How to Manage Pests

Pests in Gardens and Landscapes

Site selection

Long summer days, cool nights, and a mostly dry season are ideal conditions for growing fruit trees. Fruit trees require freezing or close to freezing temperatures during the winter, but generally need at least 150 days between the last spring frost and the first fall frost so that blossoms are not damaged in spring and so that the fruit will mature in the fall.

Apples do best in areas with full sun and well-drained soils at least 6 feet deep. Plant in unshaded areas as much as possible to prevent diseases. The best soils are fertile, slightly acidic sandy loam soils. Avoid sandy, high clay, or shallow soils. Apples are best adapted to areas with adequate chilling hours for most varieties--1,200 to 1,500 hours below 45° F to fully satisfy the chilling requirement. However, some varieties will produce with less. In areas with a maritime climate, choose low-chill varieties.

Do not plant in low spots or areas that flood frequently. If you are planting on a site where the soil is shallow because of a hardpan, break through the hardpan when preparing for planting. Do not plant trees too close together, as this may cause poor growth.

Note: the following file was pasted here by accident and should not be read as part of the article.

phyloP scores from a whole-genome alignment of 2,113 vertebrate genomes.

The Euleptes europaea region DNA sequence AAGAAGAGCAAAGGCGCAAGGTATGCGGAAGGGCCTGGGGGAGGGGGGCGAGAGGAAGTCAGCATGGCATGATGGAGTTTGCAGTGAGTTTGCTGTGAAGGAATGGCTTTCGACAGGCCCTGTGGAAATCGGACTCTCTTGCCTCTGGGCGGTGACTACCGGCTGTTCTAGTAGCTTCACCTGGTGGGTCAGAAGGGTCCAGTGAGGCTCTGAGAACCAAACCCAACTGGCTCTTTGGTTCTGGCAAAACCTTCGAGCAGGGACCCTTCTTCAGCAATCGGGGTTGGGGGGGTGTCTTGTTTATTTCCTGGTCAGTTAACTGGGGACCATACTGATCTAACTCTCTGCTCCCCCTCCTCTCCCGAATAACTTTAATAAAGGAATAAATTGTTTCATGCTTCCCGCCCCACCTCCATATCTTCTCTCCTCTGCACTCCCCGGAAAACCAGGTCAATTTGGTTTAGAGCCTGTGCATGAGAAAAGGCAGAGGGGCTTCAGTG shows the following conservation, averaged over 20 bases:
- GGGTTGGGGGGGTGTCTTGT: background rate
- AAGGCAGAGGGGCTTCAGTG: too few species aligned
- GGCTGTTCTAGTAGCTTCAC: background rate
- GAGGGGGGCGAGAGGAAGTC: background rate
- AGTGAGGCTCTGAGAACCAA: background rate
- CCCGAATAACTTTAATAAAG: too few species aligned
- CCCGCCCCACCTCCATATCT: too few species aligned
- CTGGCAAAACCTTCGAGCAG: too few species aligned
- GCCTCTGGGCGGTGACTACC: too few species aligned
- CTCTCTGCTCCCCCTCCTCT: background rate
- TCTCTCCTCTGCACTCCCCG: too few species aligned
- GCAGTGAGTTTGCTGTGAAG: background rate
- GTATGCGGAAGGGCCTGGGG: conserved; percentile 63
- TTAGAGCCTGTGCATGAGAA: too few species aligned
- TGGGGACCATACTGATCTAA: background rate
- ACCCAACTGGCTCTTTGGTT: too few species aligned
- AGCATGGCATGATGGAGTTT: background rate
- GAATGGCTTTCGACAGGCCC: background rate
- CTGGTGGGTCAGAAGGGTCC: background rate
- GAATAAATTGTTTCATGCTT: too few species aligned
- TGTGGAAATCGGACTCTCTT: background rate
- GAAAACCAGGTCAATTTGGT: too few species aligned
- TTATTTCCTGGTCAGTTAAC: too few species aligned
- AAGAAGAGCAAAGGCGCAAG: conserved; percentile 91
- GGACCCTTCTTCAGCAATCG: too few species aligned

Avoid low areas that accumulate water
Avoid low areas that accumulate water

Statewide IPM Program, Agriculture and Natural Resources, University of California
All contents copyright © 2016 The Regents of the University of California. All rights reserved.

For noncommercial purposes only, any Web site may link directly to this page. FOR ALL OTHER USES or more information, read Legal Notices. Unfortunately, we cannot provide individual solutions to specific pest problems. See our Home page, or in the U.S., contact your local Cooperative Extension office for assistance.

Agriculture and Natural Resources, University of California

Accessibility   /PMG/GARDEN/FRUIT/ENVIRON/siteselection.html revised: September 20, 2016. Contact webmaster.